Law of Cards: Topps' Chances for Victory in Its V Trademark Application? Very Small

Law of Cards: Topps’ Chances for Victory in Its V Trademark Application? Very Small

As previously reported, Topps filed a trademark application for the letter V. In any style, format or font you can imagine, as well as for any "sports trading card." It's quite an expansive filing.

To be fair, Topps isn't the first company to file for a trademark on the letter V. There are over 1,900 other filings for the letter V. However, not all of those filings cover "trading cards." Including Topps, there are only five of those. Three are pending applications. Two are registered.

Legal translation: Three want Trademark Office approval. Two already have it.

The first registered trademark is from a company called Ashland Oil. From the registration, this V looks pretty boring:

It's only registered use is for "trading cards," and was allegedly first used in 1995. So, how does an oil company use a boring old V on trading cards?

Ah. The Valvoline V. It looks much better in color.

The other registered trademark is from another innocuously named company: Top of the Third, Inc., which does business as the Visalia Rawhide.

Legal translation: That's the Class A Advanced minor league team for the Arizona Diamondbacks.

The Visalia V is a stylized V, which, in the registration's own words is a "letter 'V' made to look like the shape of a cow's head which is encircled to give the appearance of a brand from a branding iron."

The mark was allegedly first used on December 28, 2008, and is registered for, among other things, baseball cards, like the Tyler Skaggs card from 2011 below.

Now, both the Valvoline V and Visalia V are what we call potential "bad facts" for Topps because March 20, 2013 is Topps' alleged priority date. Therefore, Valvoline's 1995 date and Visalia's 2008 dates beat it.

You see, Topps is trying to stake out land that covers any letter V for all sports trading cards. The Valvoline V and Visalia V, however, already have territory staked out, and approved, by the Trademark Office in two tiny sections of Topps' desired world.

Trademark attorneys love Venn diagrams to show stuff like this, so, here we go:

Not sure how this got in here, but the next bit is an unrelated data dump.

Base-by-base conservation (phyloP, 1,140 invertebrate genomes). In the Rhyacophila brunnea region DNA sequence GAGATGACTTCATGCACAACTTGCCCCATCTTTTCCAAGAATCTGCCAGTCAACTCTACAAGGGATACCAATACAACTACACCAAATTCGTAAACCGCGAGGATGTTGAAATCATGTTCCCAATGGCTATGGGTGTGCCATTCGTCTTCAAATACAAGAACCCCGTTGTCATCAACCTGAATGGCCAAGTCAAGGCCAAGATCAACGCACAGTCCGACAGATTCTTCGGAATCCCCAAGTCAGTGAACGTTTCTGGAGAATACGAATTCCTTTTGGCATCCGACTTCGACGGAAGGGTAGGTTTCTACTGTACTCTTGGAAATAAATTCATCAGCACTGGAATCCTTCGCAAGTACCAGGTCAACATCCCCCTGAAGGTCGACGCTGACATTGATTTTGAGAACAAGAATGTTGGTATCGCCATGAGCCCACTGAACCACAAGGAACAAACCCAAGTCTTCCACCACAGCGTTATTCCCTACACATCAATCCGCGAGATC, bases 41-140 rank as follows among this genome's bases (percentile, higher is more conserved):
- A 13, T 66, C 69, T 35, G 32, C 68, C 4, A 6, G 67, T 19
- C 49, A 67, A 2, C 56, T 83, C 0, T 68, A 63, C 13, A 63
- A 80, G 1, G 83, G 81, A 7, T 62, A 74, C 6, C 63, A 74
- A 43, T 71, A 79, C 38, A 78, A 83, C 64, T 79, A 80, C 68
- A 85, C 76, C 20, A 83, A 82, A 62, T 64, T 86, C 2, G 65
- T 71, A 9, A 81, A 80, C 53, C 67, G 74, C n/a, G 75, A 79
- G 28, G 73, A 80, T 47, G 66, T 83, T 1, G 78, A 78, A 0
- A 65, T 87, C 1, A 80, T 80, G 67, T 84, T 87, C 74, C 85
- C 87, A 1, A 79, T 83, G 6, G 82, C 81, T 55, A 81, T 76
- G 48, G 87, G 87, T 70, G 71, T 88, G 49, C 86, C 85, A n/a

Legal translation: Yeah…someone already has some of that property…

Also, isn't it great that Visalia already had their V circled? It's like it was made for a Venn diagram. Valvoline, you need to get with it!

Topps could still overcome a rejection in view of the Valvoline V and Visalia V if it gets permission, and who knows, it might. Topps has made cards of Visalia players in their uniforms for its Pro Debut and Heritage Minors products.

 

But even if it secures Visalia's permission, Topps will still need permission from Valvoline and the two other applicants (if those applicants haven't abandoned their marks).

Legal translation: Trademarks are in the "use it or lose it world." You can't just sit on a trademark. If you don't use it in commerce, it's gone.

So, Topps' chances of getting the broad V it wants isn't impossible, but it'll be very difficult. I think it recognized this because it also has a backup plan: it also filed a trademark application for VALOR.

But hey, if Topps wants a V, it could just file on the specific Valor V Topps uses now on its cards. And it's already circled too.

And it's just perfect for a Venn diagram to show how it doesn't interfere with the Valvoline V and Visalia V.

The information provided in Paul Lesko's "Law of Cards" column is not intended to be legal advice, but merely conveys general information related to legal issues commonly encountered in the sports industry. This information is not intended to create any legal relationship between Paul Lesko, the Simmons Browder Gianaris Angelides & Barnerd LLC or any attorney and the user. Neither the transmission nor receipt of these website materials will create an attorney-client relationship between the author and the readers.

The views expressed in the "Law of Cards" column are solely those of the author and are not affiliated with the Simmons Law Firm. You should not act or rely on any information in the "Law of Cards" column without seeking the advice of an attorney. The determination of whether you need legal services and your choice of a lawyer are very important matters that should not be based on websites or advertisements.

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Paul Lesko has litigated intellectual property for over 15 years. Don’t hold the fact that Paul is a lawyer against him, he’s also a rabid baseball and college basketball fan, and an avid baseball card collector. Paul can be found on Twitter @Paul_Lesko and Google+.

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